|The Norwegian Government’s massive focus on ICT within schools has changed the lectures, the pupils, the teachers and the learning environment over the later years. School buildings have been modernized with wireless networks, computers and video projectors are installed to an extent that is unique even in a global perspective. Simultaneously, large international studies show that Norwegian pupils have a low level of knowledge within several subjects compared to pupils in equally developed countries. The decline - especially in science subjects - is obvious, and occurs at the same time as the learning methods change and ICT is more used than ever. It is difficult to prove if there are any links between new ways of working, the introduction of ICT-methods, and the pupils’ skills.
The purpose of this study has been to find answers to whether a great competency to change of methods creates varying conditions for how ICT is used in the teaching situation. The qualitative study has been performed amongst principals, inspectors and teachers from 4 different secondary schools in the counties of Hordaland and Rogaland. The schools researched in this study were selected on the basis of high learning standards and great competency to change of methods. The perspective of this study is on the teachers’ role, the possibility to find arguments for the didactic decisions taken.
The schools included in the study are analysed on the basis of two theoretical models; a didactic relation model and an organisational model. The relation model can be used to describe relations between the schools’ learning goals, content, methods, evaluation, framework, and participants. The organisational model (Dahlin) is based on values, structures, relations, strategies, and environment. Consecutively these factors make up the basis used to classify the schools. The study shows that the use if ICT is approximately equal in all four schools, independent of their basis when they start using the technology and the leaders’ view on technology. When questions were asked whether ICT gives a better education that leads to an increased learning outcome, there is only a minority of teachers who answers yes. But ICT may give a valuable supplement to the lessons. The science and math teachers are against the use of ICT, as they claim that it disturbs each subject’s distinctive character.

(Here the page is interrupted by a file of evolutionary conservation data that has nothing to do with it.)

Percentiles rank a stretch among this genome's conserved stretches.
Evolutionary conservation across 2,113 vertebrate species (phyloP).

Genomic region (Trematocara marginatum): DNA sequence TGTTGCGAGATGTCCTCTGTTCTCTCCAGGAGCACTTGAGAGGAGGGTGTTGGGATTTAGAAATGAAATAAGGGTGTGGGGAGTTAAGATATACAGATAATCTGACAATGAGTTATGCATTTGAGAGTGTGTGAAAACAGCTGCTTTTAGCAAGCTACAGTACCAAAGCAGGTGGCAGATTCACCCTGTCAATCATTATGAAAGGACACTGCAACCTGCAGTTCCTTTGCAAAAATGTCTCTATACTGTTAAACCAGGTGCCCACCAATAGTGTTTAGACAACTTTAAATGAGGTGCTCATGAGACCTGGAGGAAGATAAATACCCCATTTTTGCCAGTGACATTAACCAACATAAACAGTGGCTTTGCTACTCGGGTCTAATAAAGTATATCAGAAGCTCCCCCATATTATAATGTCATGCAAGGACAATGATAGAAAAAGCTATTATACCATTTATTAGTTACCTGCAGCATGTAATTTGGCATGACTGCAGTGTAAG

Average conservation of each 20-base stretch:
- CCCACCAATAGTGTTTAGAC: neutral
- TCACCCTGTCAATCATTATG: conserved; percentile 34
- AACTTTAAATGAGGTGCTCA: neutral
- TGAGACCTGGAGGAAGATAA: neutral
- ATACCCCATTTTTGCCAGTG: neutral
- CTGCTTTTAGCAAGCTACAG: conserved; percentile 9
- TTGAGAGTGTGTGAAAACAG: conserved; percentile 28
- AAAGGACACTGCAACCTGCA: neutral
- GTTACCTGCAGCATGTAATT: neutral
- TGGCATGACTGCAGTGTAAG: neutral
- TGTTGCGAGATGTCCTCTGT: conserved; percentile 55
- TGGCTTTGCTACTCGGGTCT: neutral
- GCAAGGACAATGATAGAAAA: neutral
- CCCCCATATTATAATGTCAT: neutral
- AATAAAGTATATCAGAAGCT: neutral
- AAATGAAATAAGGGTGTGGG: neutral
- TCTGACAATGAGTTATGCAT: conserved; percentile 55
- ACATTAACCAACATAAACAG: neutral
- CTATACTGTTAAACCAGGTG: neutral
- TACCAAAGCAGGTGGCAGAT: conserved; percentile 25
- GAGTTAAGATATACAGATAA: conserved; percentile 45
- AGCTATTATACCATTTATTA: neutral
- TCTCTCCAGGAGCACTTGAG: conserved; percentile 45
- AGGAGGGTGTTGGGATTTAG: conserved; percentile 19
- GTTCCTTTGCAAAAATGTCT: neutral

Based on the general resistance against ICT in the schools, there are reasons to believe that it is difficult to use of ICT as a catalyst for organisational changes. This view is also supported by Becta and analysis made by OECD.